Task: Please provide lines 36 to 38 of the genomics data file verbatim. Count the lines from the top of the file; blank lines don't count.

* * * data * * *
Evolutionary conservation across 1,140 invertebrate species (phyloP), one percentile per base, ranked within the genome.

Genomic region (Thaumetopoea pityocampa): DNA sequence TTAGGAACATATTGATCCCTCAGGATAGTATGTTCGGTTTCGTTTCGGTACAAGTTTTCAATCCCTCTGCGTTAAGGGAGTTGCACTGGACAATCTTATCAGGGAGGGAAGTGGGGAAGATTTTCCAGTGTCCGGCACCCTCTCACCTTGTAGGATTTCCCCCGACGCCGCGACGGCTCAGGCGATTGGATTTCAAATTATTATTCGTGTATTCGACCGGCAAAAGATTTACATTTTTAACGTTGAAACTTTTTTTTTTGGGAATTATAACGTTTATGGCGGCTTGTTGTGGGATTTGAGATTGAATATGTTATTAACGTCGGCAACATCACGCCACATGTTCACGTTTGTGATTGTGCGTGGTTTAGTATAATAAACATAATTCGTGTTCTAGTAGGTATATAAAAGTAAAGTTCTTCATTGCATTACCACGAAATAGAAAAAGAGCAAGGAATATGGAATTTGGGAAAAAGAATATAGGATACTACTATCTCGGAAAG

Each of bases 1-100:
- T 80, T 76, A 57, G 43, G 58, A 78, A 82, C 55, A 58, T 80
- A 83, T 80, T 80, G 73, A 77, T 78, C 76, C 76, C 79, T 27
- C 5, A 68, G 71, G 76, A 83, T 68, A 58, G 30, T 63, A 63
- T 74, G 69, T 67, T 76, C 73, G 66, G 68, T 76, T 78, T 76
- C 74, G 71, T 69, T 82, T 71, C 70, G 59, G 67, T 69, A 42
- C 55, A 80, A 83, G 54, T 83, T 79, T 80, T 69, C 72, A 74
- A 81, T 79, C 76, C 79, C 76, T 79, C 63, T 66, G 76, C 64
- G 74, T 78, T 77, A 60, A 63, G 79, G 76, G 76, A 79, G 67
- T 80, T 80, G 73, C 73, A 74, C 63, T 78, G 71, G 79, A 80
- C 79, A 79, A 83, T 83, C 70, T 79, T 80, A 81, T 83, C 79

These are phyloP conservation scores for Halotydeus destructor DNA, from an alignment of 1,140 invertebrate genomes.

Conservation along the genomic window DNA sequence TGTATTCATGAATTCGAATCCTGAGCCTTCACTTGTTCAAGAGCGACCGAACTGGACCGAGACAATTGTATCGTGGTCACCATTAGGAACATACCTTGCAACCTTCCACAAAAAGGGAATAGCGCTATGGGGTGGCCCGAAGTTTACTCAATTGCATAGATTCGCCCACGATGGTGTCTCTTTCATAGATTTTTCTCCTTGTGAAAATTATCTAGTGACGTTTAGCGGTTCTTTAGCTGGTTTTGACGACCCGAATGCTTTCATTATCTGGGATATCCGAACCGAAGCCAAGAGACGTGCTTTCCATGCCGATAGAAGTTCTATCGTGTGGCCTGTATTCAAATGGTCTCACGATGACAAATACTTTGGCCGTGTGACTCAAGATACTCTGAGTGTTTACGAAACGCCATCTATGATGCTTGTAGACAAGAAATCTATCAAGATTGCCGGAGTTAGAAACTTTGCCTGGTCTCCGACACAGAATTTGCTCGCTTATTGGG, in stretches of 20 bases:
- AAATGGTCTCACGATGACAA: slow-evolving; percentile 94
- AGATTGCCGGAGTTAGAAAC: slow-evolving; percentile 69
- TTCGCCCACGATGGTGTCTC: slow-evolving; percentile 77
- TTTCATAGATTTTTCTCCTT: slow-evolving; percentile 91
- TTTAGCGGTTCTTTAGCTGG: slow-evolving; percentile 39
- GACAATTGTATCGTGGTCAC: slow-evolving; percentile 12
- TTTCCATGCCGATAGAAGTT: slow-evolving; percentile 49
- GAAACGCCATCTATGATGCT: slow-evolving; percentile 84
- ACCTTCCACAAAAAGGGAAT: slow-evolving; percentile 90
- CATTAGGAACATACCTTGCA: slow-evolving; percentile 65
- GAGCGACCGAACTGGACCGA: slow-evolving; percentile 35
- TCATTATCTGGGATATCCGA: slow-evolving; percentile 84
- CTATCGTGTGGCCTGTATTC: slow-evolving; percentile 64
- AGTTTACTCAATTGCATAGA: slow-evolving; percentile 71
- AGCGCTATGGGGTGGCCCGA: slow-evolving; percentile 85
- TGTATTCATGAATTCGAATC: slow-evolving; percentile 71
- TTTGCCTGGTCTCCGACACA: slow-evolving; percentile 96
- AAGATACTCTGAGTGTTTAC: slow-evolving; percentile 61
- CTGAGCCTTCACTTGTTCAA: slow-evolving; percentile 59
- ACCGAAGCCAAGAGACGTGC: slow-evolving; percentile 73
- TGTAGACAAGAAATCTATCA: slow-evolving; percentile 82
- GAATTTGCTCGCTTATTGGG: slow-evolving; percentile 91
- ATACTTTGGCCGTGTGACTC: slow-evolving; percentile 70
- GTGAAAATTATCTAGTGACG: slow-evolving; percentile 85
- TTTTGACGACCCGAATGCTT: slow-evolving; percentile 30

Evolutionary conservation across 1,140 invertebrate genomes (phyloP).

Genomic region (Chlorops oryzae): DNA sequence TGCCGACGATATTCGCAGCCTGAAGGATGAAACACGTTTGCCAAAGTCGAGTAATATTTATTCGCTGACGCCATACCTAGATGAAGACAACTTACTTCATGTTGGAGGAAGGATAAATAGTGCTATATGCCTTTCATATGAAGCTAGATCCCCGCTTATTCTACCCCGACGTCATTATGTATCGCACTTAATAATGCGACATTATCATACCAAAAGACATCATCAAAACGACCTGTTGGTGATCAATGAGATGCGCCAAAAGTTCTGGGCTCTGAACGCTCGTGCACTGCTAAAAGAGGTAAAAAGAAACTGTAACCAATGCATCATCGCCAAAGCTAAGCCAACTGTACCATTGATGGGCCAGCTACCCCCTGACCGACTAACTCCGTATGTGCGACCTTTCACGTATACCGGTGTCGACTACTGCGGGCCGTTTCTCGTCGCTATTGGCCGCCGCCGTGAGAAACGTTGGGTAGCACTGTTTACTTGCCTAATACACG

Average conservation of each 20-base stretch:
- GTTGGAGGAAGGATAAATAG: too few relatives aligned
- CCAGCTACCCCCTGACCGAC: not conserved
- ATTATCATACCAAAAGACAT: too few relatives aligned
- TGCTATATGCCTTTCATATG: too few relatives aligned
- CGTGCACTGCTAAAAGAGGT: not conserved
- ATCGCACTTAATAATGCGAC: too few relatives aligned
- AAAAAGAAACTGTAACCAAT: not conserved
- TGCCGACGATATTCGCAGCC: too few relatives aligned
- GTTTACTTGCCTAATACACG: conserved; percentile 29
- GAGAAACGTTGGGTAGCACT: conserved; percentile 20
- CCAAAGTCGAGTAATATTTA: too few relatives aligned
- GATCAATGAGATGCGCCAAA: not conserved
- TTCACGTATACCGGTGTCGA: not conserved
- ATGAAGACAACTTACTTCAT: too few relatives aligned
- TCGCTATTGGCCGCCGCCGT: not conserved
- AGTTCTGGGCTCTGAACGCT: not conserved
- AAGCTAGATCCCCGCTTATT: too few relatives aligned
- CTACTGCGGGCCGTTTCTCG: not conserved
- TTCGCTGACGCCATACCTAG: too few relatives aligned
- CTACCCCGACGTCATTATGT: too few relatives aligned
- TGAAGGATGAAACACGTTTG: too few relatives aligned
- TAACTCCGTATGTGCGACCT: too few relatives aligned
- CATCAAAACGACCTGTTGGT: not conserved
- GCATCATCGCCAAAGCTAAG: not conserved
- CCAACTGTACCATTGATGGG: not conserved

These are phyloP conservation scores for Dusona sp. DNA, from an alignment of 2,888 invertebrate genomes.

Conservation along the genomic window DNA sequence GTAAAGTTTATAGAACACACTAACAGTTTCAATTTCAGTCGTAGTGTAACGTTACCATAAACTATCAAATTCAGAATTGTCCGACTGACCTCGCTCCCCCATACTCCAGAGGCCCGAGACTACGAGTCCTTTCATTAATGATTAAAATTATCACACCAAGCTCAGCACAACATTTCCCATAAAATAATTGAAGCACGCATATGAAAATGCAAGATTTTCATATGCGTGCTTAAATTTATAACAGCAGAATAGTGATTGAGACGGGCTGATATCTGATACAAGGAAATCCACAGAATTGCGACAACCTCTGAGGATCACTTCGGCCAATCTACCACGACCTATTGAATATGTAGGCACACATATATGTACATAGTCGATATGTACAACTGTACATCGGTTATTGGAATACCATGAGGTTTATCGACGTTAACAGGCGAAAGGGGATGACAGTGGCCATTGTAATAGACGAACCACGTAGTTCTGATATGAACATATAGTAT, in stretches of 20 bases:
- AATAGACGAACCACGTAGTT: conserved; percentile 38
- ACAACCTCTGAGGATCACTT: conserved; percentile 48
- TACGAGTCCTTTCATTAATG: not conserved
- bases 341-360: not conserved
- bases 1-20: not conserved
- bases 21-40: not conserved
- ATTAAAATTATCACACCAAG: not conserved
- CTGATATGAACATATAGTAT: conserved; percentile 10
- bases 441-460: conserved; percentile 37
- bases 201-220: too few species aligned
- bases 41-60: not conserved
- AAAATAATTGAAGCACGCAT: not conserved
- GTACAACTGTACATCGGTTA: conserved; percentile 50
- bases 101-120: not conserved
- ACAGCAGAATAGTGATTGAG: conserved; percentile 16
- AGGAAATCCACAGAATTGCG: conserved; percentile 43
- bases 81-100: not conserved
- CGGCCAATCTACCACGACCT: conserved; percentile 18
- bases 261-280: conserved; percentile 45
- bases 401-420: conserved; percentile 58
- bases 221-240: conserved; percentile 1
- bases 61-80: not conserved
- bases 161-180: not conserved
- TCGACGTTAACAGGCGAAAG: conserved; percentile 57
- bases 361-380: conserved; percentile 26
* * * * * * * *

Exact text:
- TGTAGACAAGAAATCTATCA: slow-evolving; percentile 82
- GAATTTGCTCGCTTATTGGG: slow-evolving; percentile 91
- ATACTTTGGCCGTGTGACTC: slow-evolving; percentile 70